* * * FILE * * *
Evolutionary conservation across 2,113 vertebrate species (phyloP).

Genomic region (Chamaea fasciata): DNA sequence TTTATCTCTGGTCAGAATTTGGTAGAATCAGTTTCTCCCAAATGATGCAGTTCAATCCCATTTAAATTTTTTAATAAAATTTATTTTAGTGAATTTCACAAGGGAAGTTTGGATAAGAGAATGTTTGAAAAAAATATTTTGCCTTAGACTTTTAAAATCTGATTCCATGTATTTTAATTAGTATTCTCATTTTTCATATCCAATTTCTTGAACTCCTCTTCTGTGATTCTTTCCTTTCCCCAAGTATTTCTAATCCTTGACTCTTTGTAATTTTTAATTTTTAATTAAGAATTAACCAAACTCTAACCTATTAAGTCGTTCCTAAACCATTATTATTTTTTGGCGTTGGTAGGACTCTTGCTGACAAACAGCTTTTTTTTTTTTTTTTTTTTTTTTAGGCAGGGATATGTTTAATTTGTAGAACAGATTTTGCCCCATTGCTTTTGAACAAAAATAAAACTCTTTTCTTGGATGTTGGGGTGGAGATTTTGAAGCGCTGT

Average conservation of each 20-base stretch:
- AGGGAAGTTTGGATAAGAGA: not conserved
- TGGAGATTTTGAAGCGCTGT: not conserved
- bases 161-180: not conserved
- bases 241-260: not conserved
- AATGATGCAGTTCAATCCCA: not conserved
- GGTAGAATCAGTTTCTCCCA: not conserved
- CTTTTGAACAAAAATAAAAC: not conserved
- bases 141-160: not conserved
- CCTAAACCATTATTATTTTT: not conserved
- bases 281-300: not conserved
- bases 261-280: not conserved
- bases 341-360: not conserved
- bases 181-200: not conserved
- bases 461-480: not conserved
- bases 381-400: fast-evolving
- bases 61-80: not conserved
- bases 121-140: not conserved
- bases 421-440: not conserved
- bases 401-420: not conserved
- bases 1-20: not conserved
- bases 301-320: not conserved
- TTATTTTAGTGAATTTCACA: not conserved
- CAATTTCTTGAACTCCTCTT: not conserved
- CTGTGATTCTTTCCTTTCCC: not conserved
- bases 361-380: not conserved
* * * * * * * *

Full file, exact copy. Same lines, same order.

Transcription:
Evolutionary conservation across 2,113 vertebrate species (phyloP).

Genomic region (Chamaea fasciata): DNA sequence TTTATCTCTGGTCAGAATTTGGTAGAATCAGTTTCTCCCAAATGATGCAGTTCAATCCCATTTAAATTTTTTAATAAAATTTATTTTAGTGAATTTCACAAGGGAAGTTTGGATAAGAGAATGTTTGAAAAAAATATTTTGCCTTAGACTTTTAAAATCTGATTCCATGTATTTTAATTAGTATTCTCATTTTTCATATCCAATTTCTTGAACTCCTCTTCTGTGATTCTTTCCTTTCCCCAAGTATTTCTAATCCTTGACTCTTTGTAATTTTTAATTTTTAATTAAGAATTAACCAAACTCTAACCTATTAAGTCGTTCCTAAACCATTATTATTTTTTGGCGTTGGTAGGACTCTTGCTGACAAACAGCTTTTTTTTTTTTTTTTTTTTTTTTAGGCAGGGATATGTTTAATTTGTAGAACAGATTTTGCCCCATTGCTTTTGAACAAAAATAAAACTCTTTTCTTGGATGTTGGGGTGGAGATTTTGAAGCGCTGT

Average conservation of each 20-base stretch:
- AGGGAAGTTTGGATAAGAGA: not conserved
- TGGAGATTTTGAAGCGCTGT: not conserved
- bases 161-180: not conserved
- bases 241-260: not conserved
- AATGATGCAGTTCAATCCCA: not conserved
- GGTAGAATCAGTTTCTCCCA: not conserved
- CTTTTGAACAAAAATAAAAC: not conserved
- bases 141-160: not conserved
- CCTAAACCATTATTATTTTT: not conserved
- bases 281-300: not conserved
- bases 261-280: not conserved
- bases 341-360: not conserved
- bases 181-200: not conserved
- bases 461-480: not conserved
- bases 381-400: fast-evolving
- bases 61-80: not conserved
- bases 121-140: not conserved
- bases 421-440: not conserved
- bases 401-420: not conserved
- bases 1-20: not conserved
- bases 301-320: not conserved
- TTATTTTAGTGAATTTCACA: not conserved
- CAATTTCTTGAACTCCTCTT: not conserved
- CTGTGATTCTTTCCTTTCCC: not conserved
- bases 361-380: not conserved